Journalists are busy people who are looking for any excuse to set fire to your media release. It’s a sad story but that’s where most of them go.

And if you continue to send through terrible media releases, you’ll soon be popped on a journalist’s spam list: permanently consigning your pitches to the media graveyard.

And yet so many PR agency and in-house comms teams continue to churn out terrible releases that are destined for the e-trash can.

What they are usually doing wrong is making four grievous errors. We outline them below and show you how to remedy those mistakes.

Lack of creativity

Most web articles written about media releases start by emphasizing the importance of getting the headline or lede right as the first step to a strong media release. Wrong.

Of course the headline and lede are both critical elements of an impactful media release, but the first and most important step to take before you even write a media release is the creative process.

Creative process you ask? That’s right. You want to create a story that engages the reader and intersects with the news cycle, not a media release that is self-referential and simply lists facts about your service or product.

Facts aren’t automatically interesting. They don’t arrange themselves, otherwise everyone’s media releases would be exactly the same. We construct our media releases and we need to inject them with creativity.

For example, if we’re writing a media release for a franchise that wants to sell more computers we could talk at length about quadcore or CPUs, or we could call on parents to buy their daughters computers for Xmas to encourage careers in STEM.

Both media releases’ ultimate aim is to sell computers, but one is marketing, the other is a story. The media run stories, not marketing.

Just say a media releases’ aim is to sell computers. One way is marketing, the other way is a story.

Poor headline and lede

Think of a media release like a 30 second elevator pitch and that you’re selling an idea to a producer. You’ve got the ear (or eye) of this busy person, but you have limited time to engage them. That’s why you need a strong headline and lede!

The lede should include the who, what, where, and when of your story, but also what’s interesting or important about it from a news point of view.

What’s at stake if something does or does not happen? Will the town burn down if emergency services aren’t funded properly?

Encapsulate what the story is early, make it urgent, interesting, local, or innovative and unique. Think about whether you’d read it if you were a member of the public or in that industry.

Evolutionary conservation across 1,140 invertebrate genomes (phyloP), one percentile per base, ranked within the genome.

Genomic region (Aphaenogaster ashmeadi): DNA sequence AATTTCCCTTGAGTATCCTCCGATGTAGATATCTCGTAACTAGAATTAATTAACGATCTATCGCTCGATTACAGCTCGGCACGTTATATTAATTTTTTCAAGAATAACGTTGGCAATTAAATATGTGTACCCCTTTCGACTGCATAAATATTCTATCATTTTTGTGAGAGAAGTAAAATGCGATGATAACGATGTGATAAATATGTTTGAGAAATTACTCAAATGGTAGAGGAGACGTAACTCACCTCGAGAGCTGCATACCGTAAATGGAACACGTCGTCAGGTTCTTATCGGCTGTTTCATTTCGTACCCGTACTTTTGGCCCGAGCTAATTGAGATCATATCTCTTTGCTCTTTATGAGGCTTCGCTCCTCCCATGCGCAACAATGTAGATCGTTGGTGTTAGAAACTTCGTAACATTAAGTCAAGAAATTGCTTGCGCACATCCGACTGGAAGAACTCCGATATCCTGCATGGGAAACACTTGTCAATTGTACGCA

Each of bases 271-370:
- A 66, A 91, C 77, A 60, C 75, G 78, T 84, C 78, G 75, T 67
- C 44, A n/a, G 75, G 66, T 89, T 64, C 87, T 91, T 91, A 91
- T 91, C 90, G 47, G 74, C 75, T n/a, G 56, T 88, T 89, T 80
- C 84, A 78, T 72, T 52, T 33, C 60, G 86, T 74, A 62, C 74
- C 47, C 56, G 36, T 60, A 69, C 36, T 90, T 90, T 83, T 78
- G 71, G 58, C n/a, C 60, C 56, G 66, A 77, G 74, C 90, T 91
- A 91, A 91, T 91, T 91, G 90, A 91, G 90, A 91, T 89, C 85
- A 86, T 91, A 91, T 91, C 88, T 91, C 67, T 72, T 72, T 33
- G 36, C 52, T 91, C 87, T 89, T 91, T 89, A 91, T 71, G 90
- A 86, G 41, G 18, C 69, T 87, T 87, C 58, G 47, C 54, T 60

It’s the idea, stupid. Remove the sludge

This is a stylistic matter but important. Journalism is all about efficiency and clean storytelling. Stacking a release with superlatives is irritating, especially if they aren’t apt, deserved, or are boastful. Remove such words from your release.

It’s the ideas which sell your story, not the adjectives. Make sure the reader can understand the idea without tripping over waffle words or superlatives and get to the heart of the story. Sludge words take us away from the idea and are often stuffed into a release when not enough work has been done on the idea.

Most of the world’s great writers don’t use long strings of obscure words, they write clean copy. Foreign policy writers, short story writers like John Cheever and Raymond Carver, speechwriters. Go and read them and you’ll see the idea is key to engaging storytelling. A media release should tell a story.

Bespoke pitching, not scattergun

Once you’re ready to pitch, do not, we repeat, DO NOT spray your release across the known media universe.

You might thing pitching your story to all and sundry is great, but when you’re sending a release about a medical vaccine to a food journalist, or vice versa, you’re going to quickly end up on both journalist’s spam lists and miss out on engaging them on a story that may actually be of interest to them.

Know who you’re pitching to, their beat, their bugbears, and their interests. Build a media list that’s appropriate to the story you’re pitching.

Go through the best fit journalists one at a time and offer them the yarn, as an exclusive if need be. Embargoed releases are fine for stories that you are confident will have mass appeal, but if not, shop your story around one journalist and platform at a time.

Tony Nicholls

Tony Nicholls

Founder and Director of Good Talent Media

Tony Nicholls is an accomplished journalist who has held roles for more than ten years with the ABC, SBS and Network Ten, covering thousands of news stories across Victoria, Australia and in the international media.


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